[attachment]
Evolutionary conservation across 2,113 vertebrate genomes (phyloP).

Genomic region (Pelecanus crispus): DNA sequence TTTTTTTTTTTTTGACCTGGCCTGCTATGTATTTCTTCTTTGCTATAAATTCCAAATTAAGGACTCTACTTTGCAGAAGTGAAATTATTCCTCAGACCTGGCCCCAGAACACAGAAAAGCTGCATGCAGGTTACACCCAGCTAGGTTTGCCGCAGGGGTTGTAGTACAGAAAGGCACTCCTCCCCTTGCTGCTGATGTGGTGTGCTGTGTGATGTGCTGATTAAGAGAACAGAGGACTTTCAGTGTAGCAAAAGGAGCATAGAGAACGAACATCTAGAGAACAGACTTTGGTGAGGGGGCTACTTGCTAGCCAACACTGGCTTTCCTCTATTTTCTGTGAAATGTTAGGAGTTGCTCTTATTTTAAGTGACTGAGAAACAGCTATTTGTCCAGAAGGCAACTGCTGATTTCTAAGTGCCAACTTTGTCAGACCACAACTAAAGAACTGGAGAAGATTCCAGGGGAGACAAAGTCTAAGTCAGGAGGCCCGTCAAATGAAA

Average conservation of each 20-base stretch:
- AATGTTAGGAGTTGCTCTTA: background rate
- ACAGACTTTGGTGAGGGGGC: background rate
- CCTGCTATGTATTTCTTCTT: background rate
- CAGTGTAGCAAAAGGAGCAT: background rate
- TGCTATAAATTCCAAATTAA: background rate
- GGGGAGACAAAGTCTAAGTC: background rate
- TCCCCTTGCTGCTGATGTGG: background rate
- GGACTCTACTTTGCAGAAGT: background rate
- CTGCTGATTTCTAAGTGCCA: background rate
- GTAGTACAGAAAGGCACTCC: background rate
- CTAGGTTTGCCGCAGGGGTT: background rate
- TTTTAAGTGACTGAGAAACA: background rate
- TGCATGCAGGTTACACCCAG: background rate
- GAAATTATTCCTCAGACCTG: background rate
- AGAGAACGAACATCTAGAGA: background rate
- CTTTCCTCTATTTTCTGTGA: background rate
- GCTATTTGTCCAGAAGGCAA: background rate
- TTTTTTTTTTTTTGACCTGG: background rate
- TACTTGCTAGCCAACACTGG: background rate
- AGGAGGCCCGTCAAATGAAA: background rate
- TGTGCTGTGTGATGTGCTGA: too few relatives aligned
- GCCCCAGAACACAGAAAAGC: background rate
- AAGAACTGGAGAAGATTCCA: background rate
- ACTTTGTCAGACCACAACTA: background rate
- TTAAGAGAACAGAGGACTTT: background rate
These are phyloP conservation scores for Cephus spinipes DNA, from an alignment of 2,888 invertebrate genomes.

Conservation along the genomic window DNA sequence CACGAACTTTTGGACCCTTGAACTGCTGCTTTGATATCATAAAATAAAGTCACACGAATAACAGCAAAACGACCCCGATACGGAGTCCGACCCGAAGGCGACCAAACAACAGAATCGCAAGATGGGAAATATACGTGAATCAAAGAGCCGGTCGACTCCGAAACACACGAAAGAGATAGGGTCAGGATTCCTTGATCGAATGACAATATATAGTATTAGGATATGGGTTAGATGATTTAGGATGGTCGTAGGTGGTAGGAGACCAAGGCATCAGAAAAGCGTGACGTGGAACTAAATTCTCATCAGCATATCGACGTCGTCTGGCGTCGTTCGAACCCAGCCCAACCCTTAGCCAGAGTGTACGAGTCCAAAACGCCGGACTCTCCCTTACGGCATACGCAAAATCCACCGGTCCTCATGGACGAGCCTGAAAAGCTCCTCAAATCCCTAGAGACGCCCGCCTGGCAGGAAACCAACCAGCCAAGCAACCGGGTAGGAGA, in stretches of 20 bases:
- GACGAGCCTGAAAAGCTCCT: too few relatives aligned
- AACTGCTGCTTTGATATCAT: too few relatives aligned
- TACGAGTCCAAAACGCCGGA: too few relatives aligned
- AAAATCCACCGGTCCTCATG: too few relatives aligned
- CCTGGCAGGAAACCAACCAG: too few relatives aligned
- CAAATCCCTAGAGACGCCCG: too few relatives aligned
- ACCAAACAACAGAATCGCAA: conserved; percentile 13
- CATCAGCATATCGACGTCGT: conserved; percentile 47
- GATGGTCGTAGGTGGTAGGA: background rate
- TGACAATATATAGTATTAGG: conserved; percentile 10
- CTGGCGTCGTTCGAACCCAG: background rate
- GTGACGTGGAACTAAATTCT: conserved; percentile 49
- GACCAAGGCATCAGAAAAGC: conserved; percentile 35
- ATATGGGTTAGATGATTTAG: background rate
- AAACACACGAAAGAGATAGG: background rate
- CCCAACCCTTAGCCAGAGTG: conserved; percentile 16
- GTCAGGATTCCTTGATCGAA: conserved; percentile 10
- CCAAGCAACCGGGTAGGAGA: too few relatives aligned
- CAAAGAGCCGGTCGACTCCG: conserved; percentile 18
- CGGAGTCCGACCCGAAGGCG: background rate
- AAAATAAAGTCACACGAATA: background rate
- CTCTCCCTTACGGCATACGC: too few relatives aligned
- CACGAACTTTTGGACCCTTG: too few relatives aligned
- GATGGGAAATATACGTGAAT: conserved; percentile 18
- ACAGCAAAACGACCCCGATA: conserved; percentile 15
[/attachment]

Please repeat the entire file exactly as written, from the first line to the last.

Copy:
Evolutionary conservation across 2,113 vertebrate genomes (phyloP).

Genomic region (Pelecanus crispus): DNA sequence TTTTTTTTTTTTTGACCTGGCCTGCTATGTATTTCTTCTTTGCTATAAATTCCAAATTAAGGACTCTACTTTGCAGAAGTGAAATTATTCCTCAGACCTGGCCCCAGAACACAGAAAAGCTGCATGCAGGTTACACCCAGCTAGGTTTGCCGCAGGGGTTGTAGTACAGAAAGGCACTCCTCCCCTTGCTGCTGATGTGGTGTGCTGTGTGATGTGCTGATTAAGAGAACAGAGGACTTTCAGTGTAGCAAAAGGAGCATAGAGAACGAACATCTAGAGAACAGACTTTGGTGAGGGGGCTACTTGCTAGCCAACACTGGCTTTCCTCTATTTTCTGTGAAATGTTAGGAGTTGCTCTTATTTTAAGTGACTGAGAAACAGCTATTTGTCCAGAAGGCAACTGCTGATTTCTAAGTGCCAACTTTGTCAGACCACAACTAAAGAACTGGAGAAGATTCCAGGGGAGACAAAGTCTAAGTCAGGAGGCCCGTCAAATGAAA

Average conservation of each 20-base stretch:
- AATGTTAGGAGTTGCTCTTA: background rate
- ACAGACTTTGGTGAGGGGGC: background rate
- CCTGCTATGTATTTCTTCTT: background rate
- CAGTGTAGCAAAAGGAGCAT: background rate
- TGCTATAAATTCCAAATTAA: background rate
- GGGGAGACAAAGTCTAAGTC: background rate
- TCCCCTTGCTGCTGATGTGG: background rate
- GGACTCTACTTTGCAGAAGT: background rate
- CTGCTGATTTCTAAGTGCCA: background rate
- GTAGTACAGAAAGGCACTCC: background rate
- CTAGGTTTGCCGCAGGGGTT: background rate
- TTTTAAGTGACTGAGAAACA: background rate
- TGCATGCAGGTTACACCCAG: background rate
- GAAATTATTCCTCAGACCTG: background rate
- AGAGAACGAACATCTAGAGA: background rate
- CTTTCCTCTATTTTCTGTGA: background rate
- GCTATTTGTCCAGAAGGCAA: background rate
- TTTTTTTTTTTTTGACCTGG: background rate
- TACTTGCTAGCCAACACTGG: background rate
- AGGAGGCCCGTCAAATGAAA: background rate
- TGTGCTGTGTGATGTGCTGA: too few relatives aligned
- GCCCCAGAACACAGAAAAGC: background rate
- AAGAACTGGAGAAGATTCCA: background rate
- ACTTTGTCAGACCACAACTA: background rate
- TTAAGAGAACAGAGGACTTT: background rate
These are phyloP conservation scores for Cephus spinipes DNA, from an alignment of 2,888 invertebrate genomes.

Conservation along the genomic window DNA sequence CACGAACTTTTGGACCCTTGAACTGCTGCTTTGATATCATAAAATAAAGTCACACGAATAACAGCAAAACGACCCCGATACGGAGTCCGACCCGAAGGCGACCAAACAACAGAATCGCAAGATGGGAAATATACGTGAATCAAAGAGCCGGTCGACTCCGAAACACACGAAAGAGATAGGGTCAGGATTCCTTGATCGAATGACAATATATAGTATTAGGATATGGGTTAGATGATTTAGGATGGTCGTAGGTGGTAGGAGACCAAGGCATCAGAAAAGCGTGACGTGGAACTAAATTCTCATCAGCATATCGACGTCGTCTGGCGTCGTTCGAACCCAGCCCAACCCTTAGCCAGAGTGTACGAGTCCAAAACGCCGGACTCTCCCTTACGGCATACGCAAAATCCACCGGTCCTCATGGACGAGCCTGAAAAGCTCCTCAAATCCCTAGAGACGCCCGCCTGGCAGGAAACCAACCAGCCAAGCAACCGGGTAGGAGA, in stretches of 20 bases:
- GACGAGCCTGAAAAGCTCCT: too few relatives aligned
- AACTGCTGCTTTGATATCAT: too few relatives aligned
- TACGAGTCCAAAACGCCGGA: too few relatives aligned
- AAAATCCACCGGTCCTCATG: too few relatives aligned
- CCTGGCAGGAAACCAACCAG: too few relatives aligned
- CAAATCCCTAGAGACGCCCG: too few relatives aligned
- ACCAAACAACAGAATCGCAA: conserved; percentile 13
- CATCAGCATATCGACGTCGT: conserved; percentile 47
- GATGGTCGTAGGTGGTAGGA: background rate
- TGACAATATATAGTATTAGG: conserved; percentile 10
- CTGGCGTCGTTCGAACCCAG: background rate
- GTGACGTGGAACTAAATTCT: conserved; percentile 49
- GACCAAGGCATCAGAAAAGC: conserved; percentile 35
- ATATGGGTTAGATGATTTAG: background rate
- AAACACACGAAAGAGATAGG: background rate
- CCCAACCCTTAGCCAGAGTG: conserved; percentile 16
- GTCAGGATTCCTTGATCGAA: conserved; percentile 10
- CCAAGCAACCGGGTAGGAGA: too few relatives aligned
- CAAAGAGCCGGTCGACTCCG: conserved; percentile 18
- CGGAGTCCGACCCGAAGGCG: background rate
- AAAATAAAGTCACACGAATA: background rate
- CTCTCCCTTACGGCATACGC: too few relatives aligned
- CACGAACTTTTGGACCCTTG: too few relatives aligned
- GATGGGAAATATACGTGAAT: conserved; percentile 18
- ACAGCAAAACGACCCCGATA: conserved; percentile 15